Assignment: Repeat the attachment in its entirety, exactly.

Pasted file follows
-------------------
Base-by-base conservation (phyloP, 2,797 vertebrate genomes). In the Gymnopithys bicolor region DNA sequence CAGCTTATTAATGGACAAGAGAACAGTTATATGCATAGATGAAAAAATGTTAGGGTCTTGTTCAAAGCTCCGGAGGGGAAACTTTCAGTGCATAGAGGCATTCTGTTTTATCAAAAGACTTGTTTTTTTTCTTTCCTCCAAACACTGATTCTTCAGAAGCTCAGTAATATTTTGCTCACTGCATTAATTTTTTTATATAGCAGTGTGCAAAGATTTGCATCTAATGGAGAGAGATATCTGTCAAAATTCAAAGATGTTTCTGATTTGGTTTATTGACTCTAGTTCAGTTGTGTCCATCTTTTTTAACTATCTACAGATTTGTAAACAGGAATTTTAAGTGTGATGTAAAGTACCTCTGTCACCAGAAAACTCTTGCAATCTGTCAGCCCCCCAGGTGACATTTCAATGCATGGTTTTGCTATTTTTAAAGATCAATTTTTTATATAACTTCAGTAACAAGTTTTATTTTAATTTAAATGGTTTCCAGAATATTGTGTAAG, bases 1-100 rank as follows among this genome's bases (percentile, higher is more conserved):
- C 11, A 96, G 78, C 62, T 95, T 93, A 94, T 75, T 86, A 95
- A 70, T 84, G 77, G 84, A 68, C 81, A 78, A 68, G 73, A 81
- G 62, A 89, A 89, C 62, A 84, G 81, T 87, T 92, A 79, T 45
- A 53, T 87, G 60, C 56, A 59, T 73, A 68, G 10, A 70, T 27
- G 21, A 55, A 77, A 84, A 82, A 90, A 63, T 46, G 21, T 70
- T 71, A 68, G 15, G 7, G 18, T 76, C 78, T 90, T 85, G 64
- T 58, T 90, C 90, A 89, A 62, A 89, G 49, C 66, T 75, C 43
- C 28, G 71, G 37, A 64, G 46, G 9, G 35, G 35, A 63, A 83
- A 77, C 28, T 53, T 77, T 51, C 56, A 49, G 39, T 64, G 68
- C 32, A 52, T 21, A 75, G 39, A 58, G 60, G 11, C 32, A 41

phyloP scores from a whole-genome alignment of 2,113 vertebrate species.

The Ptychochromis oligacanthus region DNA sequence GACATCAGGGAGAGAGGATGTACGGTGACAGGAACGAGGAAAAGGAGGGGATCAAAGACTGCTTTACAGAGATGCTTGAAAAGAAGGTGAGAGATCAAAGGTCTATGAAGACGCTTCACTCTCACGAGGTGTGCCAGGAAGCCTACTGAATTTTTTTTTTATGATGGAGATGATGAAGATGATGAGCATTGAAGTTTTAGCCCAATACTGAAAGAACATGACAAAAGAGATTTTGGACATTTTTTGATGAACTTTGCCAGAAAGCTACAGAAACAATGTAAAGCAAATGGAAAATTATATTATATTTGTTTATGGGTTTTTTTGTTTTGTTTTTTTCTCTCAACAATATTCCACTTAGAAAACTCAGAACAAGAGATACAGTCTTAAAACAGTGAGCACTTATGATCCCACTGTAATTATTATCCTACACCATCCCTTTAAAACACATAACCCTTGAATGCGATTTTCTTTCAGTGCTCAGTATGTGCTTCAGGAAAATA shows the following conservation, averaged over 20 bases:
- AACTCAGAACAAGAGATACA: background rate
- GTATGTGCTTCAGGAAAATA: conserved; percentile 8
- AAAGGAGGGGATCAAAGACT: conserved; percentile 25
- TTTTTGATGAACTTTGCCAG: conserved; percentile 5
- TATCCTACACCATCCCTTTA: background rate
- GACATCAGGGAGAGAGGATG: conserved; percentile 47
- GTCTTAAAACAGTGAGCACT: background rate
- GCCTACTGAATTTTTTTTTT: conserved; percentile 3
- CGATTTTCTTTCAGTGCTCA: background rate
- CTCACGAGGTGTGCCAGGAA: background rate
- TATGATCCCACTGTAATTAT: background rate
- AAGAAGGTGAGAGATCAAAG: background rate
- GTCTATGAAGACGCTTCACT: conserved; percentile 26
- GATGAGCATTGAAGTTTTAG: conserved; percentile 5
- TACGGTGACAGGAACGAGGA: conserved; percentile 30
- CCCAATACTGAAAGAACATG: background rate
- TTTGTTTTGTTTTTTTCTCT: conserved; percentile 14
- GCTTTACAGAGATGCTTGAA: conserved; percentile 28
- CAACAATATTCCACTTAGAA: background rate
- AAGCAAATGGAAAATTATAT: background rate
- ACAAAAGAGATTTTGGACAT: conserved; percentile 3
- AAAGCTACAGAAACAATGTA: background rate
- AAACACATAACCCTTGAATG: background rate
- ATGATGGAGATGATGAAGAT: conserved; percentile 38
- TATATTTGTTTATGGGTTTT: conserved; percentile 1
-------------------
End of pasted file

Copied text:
Base-by-base conservation (phyloP, 2,797 vertebrate genomes). In the Gymnopithys bicolor region DNA sequence CAGCTTATTAATGGACAAGAGAACAGTTATATGCATAGATGAAAAAATGTTAGGGTCTTGTTCAAAGCTCCGGAGGGGAAACTTTCAGTGCATAGAGGCATTCTGTTTTATCAAAAGACTTGTTTTTTTTCTTTCCTCCAAACACTGATTCTTCAGAAGCTCAGTAATATTTTGCTCACTGCATTAATTTTTTTATATAGCAGTGTGCAAAGATTTGCATCTAATGGAGAGAGATATCTGTCAAAATTCAAAGATGTTTCTGATTTGGTTTATTGACTCTAGTTCAGTTGTGTCCATCTTTTTTAACTATCTACAGATTTGTAAACAGGAATTTTAAGTGTGATGTAAAGTACCTCTGTCACCAGAAAACTCTTGCAATCTGTCAGCCCCCCAGGTGACATTTCAATGCATGGTTTTGCTATTTTTAAAGATCAATTTTTTATATAACTTCAGTAACAAGTTTTATTTTAATTTAAATGGTTTCCAGAATATTGTGTAAG, bases 1-100 rank as follows among this genome's bases (percentile, higher is more conserved):
- C 11, A 96, G 78, C 62, T 95, T 93, A 94, T 75, T 86, A 95
- A 70, T 84, G 77, G 84, A 68, C 81, A 78, A 68, G 73, A 81
- G 62, A 89, A 89, C 62, A 84, G 81, T 87, T 92, A 79, T 45
- A 53, T 87, G 60, C 56, A 59, T 73, A 68, G 10, A 70, T 27
- G 21, A 55, A 77, A 84, A 82, A 90, A 63, T 46, G 21, T 70
- T 71, A 68, G 15, G 7, G 18, T 76, C 78, T 90, T 85, G 64
- T 58, T 90, C 90, A 89, A 62, A 89, G 49, C 66, T 75, C 43
- C 28, G 71, G 37, A 64, G 46, G 9, G 35, G 35, A 63, A 83
- A 77, C 28, T 53, T 77, T 51, C 56, A 49, G 39, T 64, G 68
- C 32, A 52, T 21, A 75, G 39, A 58, G 60, G 11, C 32, A 41

phyloP scores from a whole-genome alignment of 2,113 vertebrate species.

The Ptychochromis oligacanthus region DNA sequence GACATCAGGGAGAGAGGATGTACGGTGACAGGAACGAGGAAAAGGAGGGGATCAAAGACTGCTTTACAGAGATGCTTGAAAAGAAGGTGAGAGATCAAAGGTCTATGAAGACGCTTCACTCTCACGAGGTGTGCCAGGAAGCCTACTGAATTTTTTTTTTATGATGGAGATGATGAAGATGATGAGCATTGAAGTTTTAGCCCAATACTGAAAGAACATGACAAAAGAGATTTTGGACATTTTTTGATGAACTTTGCCAGAAAGCTACAGAAACAATGTAAAGCAAATGGAAAATTATATTATATTTGTTTATGGGTTTTTTTGTTTTGTTTTTTTCTCTCAACAATATTCCACTTAGAAAACTCAGAACAAGAGATACAGTCTTAAAACAGTGAGCACTTATGATCCCACTGTAATTATTATCCTACACCATCCCTTTAAAACACATAACCCTTGAATGCGATTTTCTTTCAGTGCTCAGTATGTGCTTCAGGAAAATA shows the following conservation, averaged over 20 bases:
- AACTCAGAACAAGAGATACA: background rate
- GTATGTGCTTCAGGAAAATA: conserved; percentile 8
- AAAGGAGGGGATCAAAGACT: conserved; percentile 25
- TTTTTGATGAACTTTGCCAG: conserved; percentile 5
- TATCCTACACCATCCCTTTA: background rate
- GACATCAGGGAGAGAGGATG: conserved; percentile 47
- GTCTTAAAACAGTGAGCACT: background rate
- GCCTACTGAATTTTTTTTTT: conserved; percentile 3
- CGATTTTCTTTCAGTGCTCA: background rate
- CTCACGAGGTGTGCCAGGAA: background rate
- TATGATCCCACTGTAATTAT: background rate
- AAGAAGGTGAGAGATCAAAG: background rate
- GTCTATGAAGACGCTTCACT: conserved; percentile 26
- GATGAGCATTGAAGTTTTAG: conserved; percentile 5
- TACGGTGACAGGAACGAGGA: conserved; percentile 30
- CCCAATACTGAAAGAACATG: background rate
- TTTGTTTTGTTTTTTTCTCT: conserved; percentile 14
- GCTTTACAGAGATGCTTGAA: conserved; percentile 28
- CAACAATATTCCACTTAGAA: background rate
- AAGCAAATGGAAAATTATAT: background rate
- ACAAAAGAGATTTTGGACAT: conserved; percentile 3
- AAAGCTACAGAAACAATGTA: background rate
- AAACACATAACCCTTGAATG: background rate
- ATGATGGAGATGATGAAGAT: conserved; percentile 38
- TATATTTGTTTATGGGTTTT: conserved; percentile 1